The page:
Breaking Down the Toe Touch Progression
“My hamstrings are sooo tight. I’ll never be able to touch my toes.”
“I haven’t been able to touch my toes in years. I have bad hips.”
As health and fitness professionals, we hear these comments all the time. Our athletes and clients haven’t touched their toes in years and immediately assume it’s due to poor tissue quality or muscle length.
It’s a classic example of focusing on parts instead of patterns, hardware instead of software.
The reason many people can’t touch their toes has nothing to do with the flexibility of their hamstring and everything to do with the sequence of their movement toward the ground. Sound like a simple fix? It really is.
Often times when lecturing for FMS or on the Perform Better circuit, Gray and Lee will bring someone on stage who can’t touch their toes and teach them to do so in a matter of minutes (check out the video above at the 58:38 mark to see Gray do this at the end of his talk at Google). We call this the Toe Touch Progression.
There is no stretching or soft tissue mobilization involved. The goal is to demonstrate how movement can change much quicker than we think.
Here's how the Toe Touch Progression works:
- Stand on a board so toes are up and heels are down. One of the most common reasons you or your client can’t touch their toes is an insufficient posterior weight shift. If you’re unable to shift your weight backward as the upper body half of your body leans down and forward, your hamstrings will contract to prevent you from losing balance and falling forward. In this case, the hamstrings are merely acting as parking brakes to stop you from hurting yourself. Standing on the board so your heels are down and toes are up forces you into a posterior weight shift. We become less dependent on our legs to hold us up and more dependent on our core and weight shift to keep us balanced.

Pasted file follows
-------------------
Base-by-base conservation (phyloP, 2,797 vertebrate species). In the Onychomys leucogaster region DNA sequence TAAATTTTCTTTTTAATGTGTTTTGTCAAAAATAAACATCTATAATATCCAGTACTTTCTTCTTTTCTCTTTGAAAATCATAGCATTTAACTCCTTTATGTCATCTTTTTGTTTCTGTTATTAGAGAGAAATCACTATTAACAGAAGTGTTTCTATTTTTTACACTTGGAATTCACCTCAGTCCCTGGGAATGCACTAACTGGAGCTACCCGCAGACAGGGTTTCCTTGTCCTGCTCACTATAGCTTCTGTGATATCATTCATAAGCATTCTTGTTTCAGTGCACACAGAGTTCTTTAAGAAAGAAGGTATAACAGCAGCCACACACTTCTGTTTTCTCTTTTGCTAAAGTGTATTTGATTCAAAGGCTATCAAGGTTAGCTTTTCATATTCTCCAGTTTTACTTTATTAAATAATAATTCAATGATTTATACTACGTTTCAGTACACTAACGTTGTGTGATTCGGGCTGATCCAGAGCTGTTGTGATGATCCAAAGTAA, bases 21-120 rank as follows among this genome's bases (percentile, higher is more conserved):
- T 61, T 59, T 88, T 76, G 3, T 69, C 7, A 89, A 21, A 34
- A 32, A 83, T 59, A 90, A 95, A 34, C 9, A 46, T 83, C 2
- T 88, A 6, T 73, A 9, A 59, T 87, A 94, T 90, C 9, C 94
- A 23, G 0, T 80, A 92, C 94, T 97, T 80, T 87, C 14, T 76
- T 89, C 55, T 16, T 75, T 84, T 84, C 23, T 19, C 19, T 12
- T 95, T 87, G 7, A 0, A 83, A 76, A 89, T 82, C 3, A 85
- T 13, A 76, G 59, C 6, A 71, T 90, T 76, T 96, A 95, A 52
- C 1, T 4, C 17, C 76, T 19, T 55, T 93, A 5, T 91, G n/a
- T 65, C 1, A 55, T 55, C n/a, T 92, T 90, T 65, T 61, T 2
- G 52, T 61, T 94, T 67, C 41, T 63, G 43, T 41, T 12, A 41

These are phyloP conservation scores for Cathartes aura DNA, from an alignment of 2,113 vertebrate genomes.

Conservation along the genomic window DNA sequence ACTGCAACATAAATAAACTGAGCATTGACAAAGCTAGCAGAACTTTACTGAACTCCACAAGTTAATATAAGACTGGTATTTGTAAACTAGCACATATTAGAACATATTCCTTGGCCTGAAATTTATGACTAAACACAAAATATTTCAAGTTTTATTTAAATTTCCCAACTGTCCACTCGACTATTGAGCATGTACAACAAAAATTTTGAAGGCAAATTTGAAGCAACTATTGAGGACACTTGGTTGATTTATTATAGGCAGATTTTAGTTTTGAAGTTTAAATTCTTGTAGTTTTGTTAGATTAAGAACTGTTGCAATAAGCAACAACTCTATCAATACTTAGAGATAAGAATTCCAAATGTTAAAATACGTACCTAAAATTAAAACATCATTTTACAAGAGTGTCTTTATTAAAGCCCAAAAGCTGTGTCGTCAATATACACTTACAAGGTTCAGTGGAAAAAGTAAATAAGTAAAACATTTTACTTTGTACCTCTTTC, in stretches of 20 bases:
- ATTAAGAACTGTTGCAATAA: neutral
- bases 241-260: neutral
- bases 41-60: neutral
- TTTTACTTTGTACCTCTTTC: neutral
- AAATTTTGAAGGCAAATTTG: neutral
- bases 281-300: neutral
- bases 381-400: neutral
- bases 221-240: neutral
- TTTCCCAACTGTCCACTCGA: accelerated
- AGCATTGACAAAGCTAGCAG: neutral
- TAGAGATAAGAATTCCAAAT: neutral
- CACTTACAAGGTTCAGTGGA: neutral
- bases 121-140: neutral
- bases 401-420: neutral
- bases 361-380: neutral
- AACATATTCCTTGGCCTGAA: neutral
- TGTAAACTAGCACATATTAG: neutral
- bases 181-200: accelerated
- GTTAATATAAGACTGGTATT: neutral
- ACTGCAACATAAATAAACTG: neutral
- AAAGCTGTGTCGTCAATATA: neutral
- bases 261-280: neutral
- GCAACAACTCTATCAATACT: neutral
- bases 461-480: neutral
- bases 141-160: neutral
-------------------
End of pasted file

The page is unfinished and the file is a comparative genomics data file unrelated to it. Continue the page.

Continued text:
- Squeeze a towel or foam roller between your knees. Keep your feet together, but move your knees apart. Place a roller or towel between your knees. You'll have to bend your knees slightly. Reach for the ground as far as you can. At first sign of tension, squeeze the towel/roller as hard as you can with your knees. This activates your core because anything that makes your adductors fire make your abs fire. When we fire the adductors and abs, we get reciprocal inhibition of extensors of the hip and extensors of the back. When they relax, you'll stop fighting the movement. Squeezing the knees basically overrides your protective mechanism.
- Bend your knees so that you touch the floor each time. Break the pattern.
- Breathe on the way down. As Gray Cook says, "Breathing should not be disconnected from movement. Breathe first, then let the movement unfold."
- Stand on the board so that the toes are down and heels are up. Repeat above.
In the video above, Gray began the intervention at 1:01:00. His volunteers were touching their toes less than three minutes later. How were we able to correct this so quickly? Because we attacked a software problem, not a hardware problem.
If all you're thinking of is anatomy when you encounter dysfunction, there's a good chance you're overlooking the root cause.
We can see issues with toe touch patterns in many populations, from sedentary people to extremely active athletes. It indicates that they are more dependent on their legs for stabilization than their core. We don’t want that.
When you take away stiffness, you have an oportunty to inject a new pattern. Stiffness is like training wheels.
When you break through a pattern you have a small window of opportunity. Take advantage of it. If we reinsert that deadlifting pattern on a clean toe touch you’ll quickly realize you don’t need to do that toe touch progression as much. The need will diminish because now you’re causing a reset.
We don’t want people doing corrective strategies for a long period of time. The minute we breakthrough, we try to upload new information that requires technique, mobility, stability, dynamic stabilization, appropriate breathing, etc.
The toe touch progression works because it challenge a pattern. Both sedentary people and highly trained athletes often use their global muscles or prime movers as stabilizers. Local muscles/stabilizers aren’t doing their job. When the stabilizers aren't working appropriately, we try to use our lats, gluts and hamstrings to hold us up. It’s not about stretching or strengthening, it’s about changing the pattern.